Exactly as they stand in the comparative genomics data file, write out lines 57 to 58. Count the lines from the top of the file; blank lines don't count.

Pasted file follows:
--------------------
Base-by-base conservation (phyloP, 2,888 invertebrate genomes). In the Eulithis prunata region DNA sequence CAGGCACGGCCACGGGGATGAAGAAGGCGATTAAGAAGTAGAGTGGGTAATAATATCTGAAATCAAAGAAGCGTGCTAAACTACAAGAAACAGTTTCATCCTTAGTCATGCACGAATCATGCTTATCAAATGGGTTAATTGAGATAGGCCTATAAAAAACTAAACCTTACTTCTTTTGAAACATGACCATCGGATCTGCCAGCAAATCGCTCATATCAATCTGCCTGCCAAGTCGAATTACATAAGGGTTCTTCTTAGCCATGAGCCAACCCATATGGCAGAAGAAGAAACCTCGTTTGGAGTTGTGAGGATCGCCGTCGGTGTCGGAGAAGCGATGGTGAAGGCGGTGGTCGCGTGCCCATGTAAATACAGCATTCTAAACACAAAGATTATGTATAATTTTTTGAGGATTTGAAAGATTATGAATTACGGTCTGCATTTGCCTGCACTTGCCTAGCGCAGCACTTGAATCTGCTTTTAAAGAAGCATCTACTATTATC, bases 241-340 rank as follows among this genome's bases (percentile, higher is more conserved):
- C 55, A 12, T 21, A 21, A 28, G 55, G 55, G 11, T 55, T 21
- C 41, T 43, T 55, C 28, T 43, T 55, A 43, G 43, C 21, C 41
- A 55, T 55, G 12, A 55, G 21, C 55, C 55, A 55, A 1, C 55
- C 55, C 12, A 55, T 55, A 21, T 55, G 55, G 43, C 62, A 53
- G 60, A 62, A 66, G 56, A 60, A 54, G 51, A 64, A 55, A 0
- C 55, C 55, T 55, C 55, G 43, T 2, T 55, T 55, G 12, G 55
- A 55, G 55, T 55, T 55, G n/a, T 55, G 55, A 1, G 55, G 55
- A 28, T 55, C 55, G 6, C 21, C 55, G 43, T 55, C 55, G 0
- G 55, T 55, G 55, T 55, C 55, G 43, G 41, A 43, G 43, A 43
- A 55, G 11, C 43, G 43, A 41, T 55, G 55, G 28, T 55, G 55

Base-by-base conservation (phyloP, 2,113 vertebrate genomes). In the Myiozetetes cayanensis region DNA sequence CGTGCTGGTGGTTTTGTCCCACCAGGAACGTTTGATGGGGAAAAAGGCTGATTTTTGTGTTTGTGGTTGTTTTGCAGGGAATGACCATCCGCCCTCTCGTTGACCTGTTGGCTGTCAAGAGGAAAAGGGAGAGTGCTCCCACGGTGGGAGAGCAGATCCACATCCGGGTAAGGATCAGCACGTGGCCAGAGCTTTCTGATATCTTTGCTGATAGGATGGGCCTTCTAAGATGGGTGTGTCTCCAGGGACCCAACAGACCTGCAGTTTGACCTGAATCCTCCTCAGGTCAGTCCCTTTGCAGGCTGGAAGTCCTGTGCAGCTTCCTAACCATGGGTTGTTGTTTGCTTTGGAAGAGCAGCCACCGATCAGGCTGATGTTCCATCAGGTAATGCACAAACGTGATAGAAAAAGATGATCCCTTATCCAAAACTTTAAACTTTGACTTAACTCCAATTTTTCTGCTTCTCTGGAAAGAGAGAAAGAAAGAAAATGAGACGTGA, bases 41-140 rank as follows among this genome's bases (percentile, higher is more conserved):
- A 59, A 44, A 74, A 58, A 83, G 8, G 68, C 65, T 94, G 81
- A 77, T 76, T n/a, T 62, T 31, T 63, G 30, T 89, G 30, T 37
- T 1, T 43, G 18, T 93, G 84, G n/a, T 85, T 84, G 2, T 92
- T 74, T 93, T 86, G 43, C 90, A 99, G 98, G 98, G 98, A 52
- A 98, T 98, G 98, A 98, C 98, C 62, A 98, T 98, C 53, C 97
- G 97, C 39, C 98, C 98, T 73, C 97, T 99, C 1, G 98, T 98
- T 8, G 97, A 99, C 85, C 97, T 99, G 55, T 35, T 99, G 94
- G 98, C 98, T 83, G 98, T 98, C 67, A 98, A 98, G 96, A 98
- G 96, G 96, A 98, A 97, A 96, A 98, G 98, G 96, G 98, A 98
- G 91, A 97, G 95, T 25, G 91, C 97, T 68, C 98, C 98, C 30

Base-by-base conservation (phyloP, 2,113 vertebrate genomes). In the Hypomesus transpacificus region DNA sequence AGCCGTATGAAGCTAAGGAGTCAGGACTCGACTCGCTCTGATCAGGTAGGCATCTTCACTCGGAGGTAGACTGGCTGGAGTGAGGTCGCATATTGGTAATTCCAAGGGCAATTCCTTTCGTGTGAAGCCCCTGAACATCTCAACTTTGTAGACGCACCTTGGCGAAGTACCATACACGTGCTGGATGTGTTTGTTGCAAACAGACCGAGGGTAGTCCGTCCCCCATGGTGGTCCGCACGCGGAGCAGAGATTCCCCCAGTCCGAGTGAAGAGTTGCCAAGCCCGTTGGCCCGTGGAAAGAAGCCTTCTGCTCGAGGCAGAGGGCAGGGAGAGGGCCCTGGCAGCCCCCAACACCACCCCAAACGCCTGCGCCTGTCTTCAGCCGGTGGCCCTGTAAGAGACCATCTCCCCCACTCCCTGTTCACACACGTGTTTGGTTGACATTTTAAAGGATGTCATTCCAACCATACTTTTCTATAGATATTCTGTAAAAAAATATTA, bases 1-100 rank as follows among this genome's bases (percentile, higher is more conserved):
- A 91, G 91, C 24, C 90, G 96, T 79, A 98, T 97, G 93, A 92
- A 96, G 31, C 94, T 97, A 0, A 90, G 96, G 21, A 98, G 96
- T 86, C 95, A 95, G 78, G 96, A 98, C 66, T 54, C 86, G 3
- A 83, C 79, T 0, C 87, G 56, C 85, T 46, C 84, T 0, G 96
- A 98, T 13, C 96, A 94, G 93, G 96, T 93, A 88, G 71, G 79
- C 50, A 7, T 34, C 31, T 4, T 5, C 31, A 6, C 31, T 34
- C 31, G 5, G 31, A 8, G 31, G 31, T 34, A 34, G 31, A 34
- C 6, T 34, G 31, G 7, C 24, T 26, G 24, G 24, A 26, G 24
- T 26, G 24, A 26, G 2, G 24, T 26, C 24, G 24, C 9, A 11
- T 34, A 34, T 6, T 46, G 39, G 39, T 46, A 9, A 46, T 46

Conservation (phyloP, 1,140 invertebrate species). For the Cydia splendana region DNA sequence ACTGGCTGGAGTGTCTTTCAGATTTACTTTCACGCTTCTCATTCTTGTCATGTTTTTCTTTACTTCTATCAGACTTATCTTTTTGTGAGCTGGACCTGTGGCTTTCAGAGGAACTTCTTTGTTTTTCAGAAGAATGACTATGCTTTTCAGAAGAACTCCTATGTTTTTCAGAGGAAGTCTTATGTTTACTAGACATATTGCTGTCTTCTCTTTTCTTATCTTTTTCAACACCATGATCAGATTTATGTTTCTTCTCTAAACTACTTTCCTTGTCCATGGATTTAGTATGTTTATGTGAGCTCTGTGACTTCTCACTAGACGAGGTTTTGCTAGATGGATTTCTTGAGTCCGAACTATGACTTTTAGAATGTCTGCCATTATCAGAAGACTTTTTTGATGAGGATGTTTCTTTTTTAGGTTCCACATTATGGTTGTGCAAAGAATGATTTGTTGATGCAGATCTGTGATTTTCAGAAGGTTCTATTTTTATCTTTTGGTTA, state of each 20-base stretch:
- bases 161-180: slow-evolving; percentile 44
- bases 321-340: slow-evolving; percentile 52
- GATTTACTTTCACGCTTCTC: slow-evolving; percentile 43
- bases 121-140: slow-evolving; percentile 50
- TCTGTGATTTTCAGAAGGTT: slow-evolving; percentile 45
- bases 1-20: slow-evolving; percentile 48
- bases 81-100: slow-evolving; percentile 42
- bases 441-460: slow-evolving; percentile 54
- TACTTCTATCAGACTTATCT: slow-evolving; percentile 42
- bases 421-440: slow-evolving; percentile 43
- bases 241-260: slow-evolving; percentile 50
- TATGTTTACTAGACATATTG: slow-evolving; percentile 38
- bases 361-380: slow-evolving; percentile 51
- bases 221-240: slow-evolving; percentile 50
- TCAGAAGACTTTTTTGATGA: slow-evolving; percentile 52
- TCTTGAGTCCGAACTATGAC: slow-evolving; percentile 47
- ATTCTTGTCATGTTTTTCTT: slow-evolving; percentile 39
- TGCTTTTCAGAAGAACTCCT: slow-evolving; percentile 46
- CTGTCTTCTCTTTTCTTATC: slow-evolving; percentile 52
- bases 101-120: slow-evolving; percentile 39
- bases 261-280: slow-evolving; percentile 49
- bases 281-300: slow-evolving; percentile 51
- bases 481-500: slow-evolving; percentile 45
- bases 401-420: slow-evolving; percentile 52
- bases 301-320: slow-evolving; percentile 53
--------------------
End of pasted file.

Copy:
- bases 481-500: slow-evolving; percentile 45
- bases 401-420: slow-evolving; percentile 52